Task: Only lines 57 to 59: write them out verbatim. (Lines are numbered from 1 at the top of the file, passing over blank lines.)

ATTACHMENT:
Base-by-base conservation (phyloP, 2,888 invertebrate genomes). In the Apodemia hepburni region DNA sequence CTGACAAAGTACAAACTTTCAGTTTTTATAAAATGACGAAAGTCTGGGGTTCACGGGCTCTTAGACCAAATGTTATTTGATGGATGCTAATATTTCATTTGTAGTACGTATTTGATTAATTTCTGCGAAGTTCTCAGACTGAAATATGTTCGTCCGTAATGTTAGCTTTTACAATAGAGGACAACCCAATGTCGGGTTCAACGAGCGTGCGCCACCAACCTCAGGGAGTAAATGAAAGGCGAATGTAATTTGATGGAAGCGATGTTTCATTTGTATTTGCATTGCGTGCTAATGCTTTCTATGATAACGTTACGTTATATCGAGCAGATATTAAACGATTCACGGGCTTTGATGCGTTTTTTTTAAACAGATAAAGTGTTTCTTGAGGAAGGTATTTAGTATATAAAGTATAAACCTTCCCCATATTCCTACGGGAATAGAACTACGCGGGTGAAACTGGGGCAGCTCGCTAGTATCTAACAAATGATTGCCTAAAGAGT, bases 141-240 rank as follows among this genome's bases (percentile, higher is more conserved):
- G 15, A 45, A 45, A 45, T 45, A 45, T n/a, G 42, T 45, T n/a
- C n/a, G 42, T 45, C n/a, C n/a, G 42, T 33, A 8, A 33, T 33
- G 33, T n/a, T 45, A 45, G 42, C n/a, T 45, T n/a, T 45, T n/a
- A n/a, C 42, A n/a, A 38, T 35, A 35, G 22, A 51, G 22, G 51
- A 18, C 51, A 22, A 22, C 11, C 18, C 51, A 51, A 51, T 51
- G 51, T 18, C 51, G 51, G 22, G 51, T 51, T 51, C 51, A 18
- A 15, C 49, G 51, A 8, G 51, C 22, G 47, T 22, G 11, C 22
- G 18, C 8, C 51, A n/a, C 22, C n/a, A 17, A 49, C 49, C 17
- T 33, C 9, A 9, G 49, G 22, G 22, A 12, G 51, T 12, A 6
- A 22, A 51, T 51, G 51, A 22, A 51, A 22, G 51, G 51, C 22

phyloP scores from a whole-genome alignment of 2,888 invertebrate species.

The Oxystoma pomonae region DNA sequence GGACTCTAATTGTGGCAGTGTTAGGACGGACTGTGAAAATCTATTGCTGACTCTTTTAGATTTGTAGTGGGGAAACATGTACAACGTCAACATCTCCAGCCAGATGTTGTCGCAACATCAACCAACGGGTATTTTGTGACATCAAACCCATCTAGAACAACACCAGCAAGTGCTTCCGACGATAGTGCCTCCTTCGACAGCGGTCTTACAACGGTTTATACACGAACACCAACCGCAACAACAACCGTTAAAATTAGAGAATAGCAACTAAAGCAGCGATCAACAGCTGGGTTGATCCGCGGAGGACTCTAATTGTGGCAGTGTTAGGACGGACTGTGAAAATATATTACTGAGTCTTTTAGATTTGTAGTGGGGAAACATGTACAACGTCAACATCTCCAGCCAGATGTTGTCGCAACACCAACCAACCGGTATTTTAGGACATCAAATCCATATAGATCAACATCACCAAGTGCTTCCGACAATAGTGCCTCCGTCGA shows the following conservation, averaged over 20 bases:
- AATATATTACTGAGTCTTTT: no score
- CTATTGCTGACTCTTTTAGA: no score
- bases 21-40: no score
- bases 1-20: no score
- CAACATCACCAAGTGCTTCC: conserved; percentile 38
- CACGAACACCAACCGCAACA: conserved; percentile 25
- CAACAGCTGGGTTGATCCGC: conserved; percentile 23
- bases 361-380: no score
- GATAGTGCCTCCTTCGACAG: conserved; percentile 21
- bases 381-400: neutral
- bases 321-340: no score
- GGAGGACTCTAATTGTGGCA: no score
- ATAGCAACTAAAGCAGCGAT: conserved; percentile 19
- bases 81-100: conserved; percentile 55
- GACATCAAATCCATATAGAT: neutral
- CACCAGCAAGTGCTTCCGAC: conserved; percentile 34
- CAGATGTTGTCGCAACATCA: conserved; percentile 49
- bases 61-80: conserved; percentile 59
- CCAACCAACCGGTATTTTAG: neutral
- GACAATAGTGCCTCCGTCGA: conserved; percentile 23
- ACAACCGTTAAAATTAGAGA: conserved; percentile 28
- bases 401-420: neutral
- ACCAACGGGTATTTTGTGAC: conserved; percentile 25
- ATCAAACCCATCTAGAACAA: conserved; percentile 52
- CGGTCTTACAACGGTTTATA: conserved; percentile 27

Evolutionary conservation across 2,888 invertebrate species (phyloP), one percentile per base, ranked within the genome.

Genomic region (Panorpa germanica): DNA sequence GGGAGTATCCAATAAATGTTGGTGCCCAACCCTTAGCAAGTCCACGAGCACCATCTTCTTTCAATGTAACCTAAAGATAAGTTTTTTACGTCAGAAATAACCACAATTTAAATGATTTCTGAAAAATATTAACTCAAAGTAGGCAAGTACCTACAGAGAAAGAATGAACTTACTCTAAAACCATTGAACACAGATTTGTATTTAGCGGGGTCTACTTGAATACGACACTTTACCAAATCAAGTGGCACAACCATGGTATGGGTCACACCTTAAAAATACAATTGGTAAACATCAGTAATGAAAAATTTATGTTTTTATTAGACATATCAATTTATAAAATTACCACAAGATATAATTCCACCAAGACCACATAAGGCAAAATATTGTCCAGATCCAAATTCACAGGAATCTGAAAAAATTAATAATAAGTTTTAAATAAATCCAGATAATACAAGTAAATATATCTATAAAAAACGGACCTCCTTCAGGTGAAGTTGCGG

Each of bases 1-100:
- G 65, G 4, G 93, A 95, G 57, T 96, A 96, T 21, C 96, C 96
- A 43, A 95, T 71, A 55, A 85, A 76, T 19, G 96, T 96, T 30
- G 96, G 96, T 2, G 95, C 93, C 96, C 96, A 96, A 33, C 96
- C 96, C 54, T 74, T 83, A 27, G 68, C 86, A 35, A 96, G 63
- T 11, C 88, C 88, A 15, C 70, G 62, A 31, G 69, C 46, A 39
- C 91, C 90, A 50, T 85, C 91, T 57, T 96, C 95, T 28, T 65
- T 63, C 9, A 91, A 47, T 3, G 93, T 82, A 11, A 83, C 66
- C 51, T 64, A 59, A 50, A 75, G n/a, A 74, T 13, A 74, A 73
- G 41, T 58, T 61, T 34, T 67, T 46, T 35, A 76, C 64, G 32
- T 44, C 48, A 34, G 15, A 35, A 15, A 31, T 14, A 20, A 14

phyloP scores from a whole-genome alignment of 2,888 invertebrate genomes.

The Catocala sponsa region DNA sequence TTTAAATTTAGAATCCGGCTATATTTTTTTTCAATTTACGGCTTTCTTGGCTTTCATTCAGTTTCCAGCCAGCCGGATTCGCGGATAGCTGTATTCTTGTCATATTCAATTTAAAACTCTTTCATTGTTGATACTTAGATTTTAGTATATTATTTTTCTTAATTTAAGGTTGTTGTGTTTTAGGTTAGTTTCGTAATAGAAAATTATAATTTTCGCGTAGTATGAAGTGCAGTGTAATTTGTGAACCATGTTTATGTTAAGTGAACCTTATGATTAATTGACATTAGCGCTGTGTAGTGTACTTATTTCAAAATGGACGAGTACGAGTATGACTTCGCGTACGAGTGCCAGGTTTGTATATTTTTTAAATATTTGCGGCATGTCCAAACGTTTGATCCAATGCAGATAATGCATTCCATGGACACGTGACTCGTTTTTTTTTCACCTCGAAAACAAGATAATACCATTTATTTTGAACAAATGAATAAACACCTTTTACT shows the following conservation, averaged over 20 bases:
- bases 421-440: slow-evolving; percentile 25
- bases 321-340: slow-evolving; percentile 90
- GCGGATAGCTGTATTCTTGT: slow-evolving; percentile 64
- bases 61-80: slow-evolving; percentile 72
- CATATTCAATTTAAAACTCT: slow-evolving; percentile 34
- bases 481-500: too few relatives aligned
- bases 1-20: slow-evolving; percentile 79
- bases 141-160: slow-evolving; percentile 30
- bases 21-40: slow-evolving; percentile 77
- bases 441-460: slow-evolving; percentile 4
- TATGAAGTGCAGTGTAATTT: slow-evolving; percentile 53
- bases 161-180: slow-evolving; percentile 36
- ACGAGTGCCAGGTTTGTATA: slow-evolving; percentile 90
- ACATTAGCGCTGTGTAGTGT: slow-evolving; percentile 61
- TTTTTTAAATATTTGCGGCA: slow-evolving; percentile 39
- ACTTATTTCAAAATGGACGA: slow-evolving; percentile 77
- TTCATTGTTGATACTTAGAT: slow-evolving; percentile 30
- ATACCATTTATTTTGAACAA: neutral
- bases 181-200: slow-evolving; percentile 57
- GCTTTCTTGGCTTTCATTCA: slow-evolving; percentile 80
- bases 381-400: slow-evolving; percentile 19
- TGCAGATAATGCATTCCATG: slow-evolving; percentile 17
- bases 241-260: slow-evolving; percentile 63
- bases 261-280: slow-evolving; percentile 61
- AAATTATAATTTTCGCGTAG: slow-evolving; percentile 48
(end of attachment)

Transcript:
- bases 61-80: slow-evolving; percentile 72
- CATATTCAATTTAAAACTCT: slow-evolving; percentile 34
- bases 481-500: too few relatives aligned